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WE HARVARD students like to think of ourselves as the intellectual elite, the future movers and shakers and president makers. We think we participate in vibrant, insightful debate with our classmates. We tell ourselves that our brilliant analyses of the issues will solve the world's problems in the 21st century.
What a joke.
Harvard does not have free discussion. We have liberal totalitarianism.
Every debate at Harvard must pay homage to a "politically correct" (PC) ideology. Just the expression should strike fear in the heart of free thinkers. The mere idea--even if half in jest--that there is a correct, defined political agenda that determines a person's merit is abhorrent.
And PC has created its own negation: PW. Politically wrong. If you do not agree with us, you are wrong. No matter how much you have considered the issue, you are wrong. You are wrong. This is not debate, it is totalitarianism.
Harvard's vocal left-wing publications and activist groups--notably Perspective, The Crimson, Committee on Central America (COCA), Anti-ROTC Action Committee (ARAC) and South African Solidarity Committee (SASC)--have reached virtually identical liberal conclusions on what is "correct" and have delineated the sides of campus debate in black and white.
On the one side is the "politically correct:" abortion on demand, no homophobic ROTC on campus, support for HUCTW, divestment now, U.S. out of Central America now, more minority faculty now, no more final clubs now--you've heard all this a million times.
On the other side are the ignorant, unwashed masses. Their views are wrong.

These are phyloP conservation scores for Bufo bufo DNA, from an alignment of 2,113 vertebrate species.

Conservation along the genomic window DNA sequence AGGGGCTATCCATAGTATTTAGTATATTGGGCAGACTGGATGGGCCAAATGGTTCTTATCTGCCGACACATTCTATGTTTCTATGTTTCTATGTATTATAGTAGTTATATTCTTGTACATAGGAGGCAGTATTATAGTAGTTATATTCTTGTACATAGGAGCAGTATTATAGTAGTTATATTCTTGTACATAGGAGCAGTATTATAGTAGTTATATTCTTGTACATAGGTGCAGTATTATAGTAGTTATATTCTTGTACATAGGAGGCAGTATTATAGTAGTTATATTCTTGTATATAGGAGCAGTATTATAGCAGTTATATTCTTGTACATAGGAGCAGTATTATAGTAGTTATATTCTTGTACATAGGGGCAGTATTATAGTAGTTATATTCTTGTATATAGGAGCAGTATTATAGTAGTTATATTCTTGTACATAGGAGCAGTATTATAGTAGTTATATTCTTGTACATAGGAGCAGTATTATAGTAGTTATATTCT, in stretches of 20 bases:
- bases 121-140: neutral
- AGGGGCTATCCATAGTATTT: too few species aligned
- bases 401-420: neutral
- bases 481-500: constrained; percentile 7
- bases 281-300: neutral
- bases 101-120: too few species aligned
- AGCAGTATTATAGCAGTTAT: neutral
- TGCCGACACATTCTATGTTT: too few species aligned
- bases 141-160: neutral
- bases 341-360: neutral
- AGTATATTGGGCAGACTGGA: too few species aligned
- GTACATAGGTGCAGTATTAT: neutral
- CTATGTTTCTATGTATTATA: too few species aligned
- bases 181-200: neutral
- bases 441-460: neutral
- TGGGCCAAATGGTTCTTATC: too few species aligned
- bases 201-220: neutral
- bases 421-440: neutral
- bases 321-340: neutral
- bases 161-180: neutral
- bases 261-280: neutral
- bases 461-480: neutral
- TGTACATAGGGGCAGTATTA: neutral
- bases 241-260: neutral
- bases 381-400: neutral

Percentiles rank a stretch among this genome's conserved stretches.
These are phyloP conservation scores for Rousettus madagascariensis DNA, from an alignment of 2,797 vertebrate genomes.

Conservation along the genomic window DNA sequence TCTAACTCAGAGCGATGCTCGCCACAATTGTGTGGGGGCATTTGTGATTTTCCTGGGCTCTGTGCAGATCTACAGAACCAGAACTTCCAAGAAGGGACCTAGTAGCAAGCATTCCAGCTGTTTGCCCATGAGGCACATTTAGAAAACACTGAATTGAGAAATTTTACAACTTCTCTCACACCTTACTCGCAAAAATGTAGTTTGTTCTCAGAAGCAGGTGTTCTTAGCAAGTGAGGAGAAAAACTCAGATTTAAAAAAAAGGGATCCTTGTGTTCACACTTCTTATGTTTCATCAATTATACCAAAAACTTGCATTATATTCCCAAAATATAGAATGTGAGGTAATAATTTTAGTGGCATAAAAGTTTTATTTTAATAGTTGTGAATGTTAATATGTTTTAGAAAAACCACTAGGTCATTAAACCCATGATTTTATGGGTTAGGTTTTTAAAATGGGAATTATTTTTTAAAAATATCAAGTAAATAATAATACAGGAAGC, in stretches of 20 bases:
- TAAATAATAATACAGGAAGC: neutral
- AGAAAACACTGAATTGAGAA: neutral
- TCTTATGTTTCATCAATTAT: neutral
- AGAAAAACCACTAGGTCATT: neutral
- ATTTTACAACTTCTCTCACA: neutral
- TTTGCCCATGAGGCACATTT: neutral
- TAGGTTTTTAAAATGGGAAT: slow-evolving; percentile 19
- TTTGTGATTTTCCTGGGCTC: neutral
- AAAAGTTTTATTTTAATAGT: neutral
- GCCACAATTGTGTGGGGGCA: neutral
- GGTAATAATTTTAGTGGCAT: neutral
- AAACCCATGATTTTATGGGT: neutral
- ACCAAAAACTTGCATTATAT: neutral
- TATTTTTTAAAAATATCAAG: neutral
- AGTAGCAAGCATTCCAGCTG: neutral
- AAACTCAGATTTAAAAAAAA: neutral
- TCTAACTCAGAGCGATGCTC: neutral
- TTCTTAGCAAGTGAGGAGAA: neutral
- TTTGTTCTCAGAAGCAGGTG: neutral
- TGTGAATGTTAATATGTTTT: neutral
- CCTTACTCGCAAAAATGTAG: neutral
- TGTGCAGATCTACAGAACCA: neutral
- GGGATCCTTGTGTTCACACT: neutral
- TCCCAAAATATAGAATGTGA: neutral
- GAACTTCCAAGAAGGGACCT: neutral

Harvard's sheeplike liberal majority is large enough and accepting enough of this PC ideology to stifle campus debate. Conservatives, creationists, fundamentalists and final club members are automatically condemned for their immorality.
The dominance of the PC is all the greater because it controls the Harvard media. With the exception of the fairly incoherent conservatism of the Salient and the white-bread blandness of The Independent, virtually every Harvard publication espouses the party line. The Crimson has been tireless and tiresome in its editorial support for every PC cause. Perspective and the Subterranean Review go one step further by adding a dash of socialism. Even when the Advocate and Padan Aram approach political issues in book reviews, they never stray far from the party line.
The result of this campus activism and media bombardment is that the only voice that gets heard at Harvard is the voice of the PC.
THE PC ideology is nauseating in its hypocrisy. Although it demands tolerance and acceptance for "alternative" political systems and social mores, the PC totalitarianism of Harvard refuses to listen to its opponents. The Perspective and The Crimson are rabid in protecting free speech rights, but they do not listen when that free speech occurs.
Students who try to argue with their PC friends about abortion are ignored: one student said that an acquaitance of his simply ended the conversation as soon as he said he opposed abortion on demand. Even in Moral Reasoning 22 ("Justice"), a class of 1000 students hissed down a student who voiced support for creationism.
Or take the ROTC debate last spring. Among members of ARAC, for example, support for the mere existence of the military was wrong. The questions of the necessity of the military and of the possibility that Harvard students could change it from within were simply irrelevant. Many of the PC ideologues dismissed the military as homophobic, sexist, racist, classist, anti-intellectual and--God Forbid!--violent. Since the military is so clearly evil, we should not pay the least attention to its supporters.
Of course more people would be offended if they listened to the arguments of the other side, but that's the point. Tolerance is not just letting homosexuals into ROTC, it is making yourself listen to someone who is PW.